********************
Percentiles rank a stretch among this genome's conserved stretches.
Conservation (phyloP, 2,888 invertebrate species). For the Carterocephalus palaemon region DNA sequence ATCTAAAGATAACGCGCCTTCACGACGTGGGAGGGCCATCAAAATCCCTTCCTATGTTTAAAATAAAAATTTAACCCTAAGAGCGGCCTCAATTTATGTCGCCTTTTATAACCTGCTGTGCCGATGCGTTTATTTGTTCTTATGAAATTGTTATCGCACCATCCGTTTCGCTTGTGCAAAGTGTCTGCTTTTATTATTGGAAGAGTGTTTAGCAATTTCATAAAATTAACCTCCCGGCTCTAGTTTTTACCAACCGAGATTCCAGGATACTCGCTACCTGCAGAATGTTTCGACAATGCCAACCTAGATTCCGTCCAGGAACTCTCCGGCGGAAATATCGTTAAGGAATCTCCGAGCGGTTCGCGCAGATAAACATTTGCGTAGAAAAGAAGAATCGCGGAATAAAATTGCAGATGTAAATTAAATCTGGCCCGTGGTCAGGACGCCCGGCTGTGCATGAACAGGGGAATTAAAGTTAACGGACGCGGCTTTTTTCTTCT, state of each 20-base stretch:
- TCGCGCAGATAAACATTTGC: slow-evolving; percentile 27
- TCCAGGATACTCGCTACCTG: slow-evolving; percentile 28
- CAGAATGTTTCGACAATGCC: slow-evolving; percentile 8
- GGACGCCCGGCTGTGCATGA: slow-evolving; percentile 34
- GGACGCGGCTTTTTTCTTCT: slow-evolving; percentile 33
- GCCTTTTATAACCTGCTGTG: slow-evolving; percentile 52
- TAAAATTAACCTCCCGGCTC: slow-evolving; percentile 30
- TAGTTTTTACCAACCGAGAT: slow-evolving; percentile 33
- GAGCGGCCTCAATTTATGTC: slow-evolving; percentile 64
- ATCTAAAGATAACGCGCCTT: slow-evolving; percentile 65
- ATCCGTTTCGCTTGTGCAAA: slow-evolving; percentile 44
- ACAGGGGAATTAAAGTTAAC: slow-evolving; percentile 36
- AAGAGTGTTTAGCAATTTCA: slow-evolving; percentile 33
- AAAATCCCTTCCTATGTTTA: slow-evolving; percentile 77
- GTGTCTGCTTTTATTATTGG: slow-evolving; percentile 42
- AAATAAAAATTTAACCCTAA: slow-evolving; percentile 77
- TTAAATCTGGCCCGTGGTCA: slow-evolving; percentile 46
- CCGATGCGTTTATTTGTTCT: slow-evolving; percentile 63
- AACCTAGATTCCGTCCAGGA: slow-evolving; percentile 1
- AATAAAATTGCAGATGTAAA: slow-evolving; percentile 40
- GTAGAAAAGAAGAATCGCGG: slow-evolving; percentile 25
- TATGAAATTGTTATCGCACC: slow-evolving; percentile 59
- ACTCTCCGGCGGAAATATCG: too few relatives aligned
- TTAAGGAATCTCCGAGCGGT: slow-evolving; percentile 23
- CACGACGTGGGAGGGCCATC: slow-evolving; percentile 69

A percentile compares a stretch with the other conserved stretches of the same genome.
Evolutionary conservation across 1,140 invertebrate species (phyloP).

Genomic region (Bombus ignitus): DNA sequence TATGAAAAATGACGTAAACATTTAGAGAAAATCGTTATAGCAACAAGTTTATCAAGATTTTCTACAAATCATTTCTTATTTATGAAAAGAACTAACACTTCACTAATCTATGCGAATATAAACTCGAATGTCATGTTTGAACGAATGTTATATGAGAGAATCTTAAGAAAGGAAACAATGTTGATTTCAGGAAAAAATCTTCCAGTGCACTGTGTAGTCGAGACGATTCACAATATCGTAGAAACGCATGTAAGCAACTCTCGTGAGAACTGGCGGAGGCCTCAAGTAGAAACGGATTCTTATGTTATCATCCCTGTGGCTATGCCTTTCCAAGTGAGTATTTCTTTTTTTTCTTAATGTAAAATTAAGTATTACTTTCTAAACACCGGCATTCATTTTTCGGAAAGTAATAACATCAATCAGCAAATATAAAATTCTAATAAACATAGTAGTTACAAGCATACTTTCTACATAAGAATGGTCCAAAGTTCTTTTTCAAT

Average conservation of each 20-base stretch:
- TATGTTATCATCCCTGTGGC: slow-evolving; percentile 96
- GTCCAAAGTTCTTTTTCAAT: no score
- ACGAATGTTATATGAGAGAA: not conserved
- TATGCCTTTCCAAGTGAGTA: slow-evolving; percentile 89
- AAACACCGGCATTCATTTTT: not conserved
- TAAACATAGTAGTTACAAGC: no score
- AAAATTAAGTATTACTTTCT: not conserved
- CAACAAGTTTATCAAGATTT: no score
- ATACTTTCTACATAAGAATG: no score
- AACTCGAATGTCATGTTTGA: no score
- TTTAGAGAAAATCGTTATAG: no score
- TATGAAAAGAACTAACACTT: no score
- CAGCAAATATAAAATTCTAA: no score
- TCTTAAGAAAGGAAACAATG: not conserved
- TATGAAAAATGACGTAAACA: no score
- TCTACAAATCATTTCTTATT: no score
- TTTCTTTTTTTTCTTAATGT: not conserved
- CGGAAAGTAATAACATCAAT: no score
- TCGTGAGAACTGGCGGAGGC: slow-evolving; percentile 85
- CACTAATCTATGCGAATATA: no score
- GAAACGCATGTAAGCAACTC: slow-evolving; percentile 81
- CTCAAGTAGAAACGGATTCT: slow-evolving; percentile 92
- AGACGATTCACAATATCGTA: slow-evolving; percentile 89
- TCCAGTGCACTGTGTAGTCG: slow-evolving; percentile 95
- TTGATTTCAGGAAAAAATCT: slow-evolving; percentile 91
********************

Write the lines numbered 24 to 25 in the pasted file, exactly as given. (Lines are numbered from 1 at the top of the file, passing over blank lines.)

- TATGAAATTGTTATCGCACC: slow-evolving; percentile 59
- ACTCTCCGGCGGAAATATCG: too few relatives aligned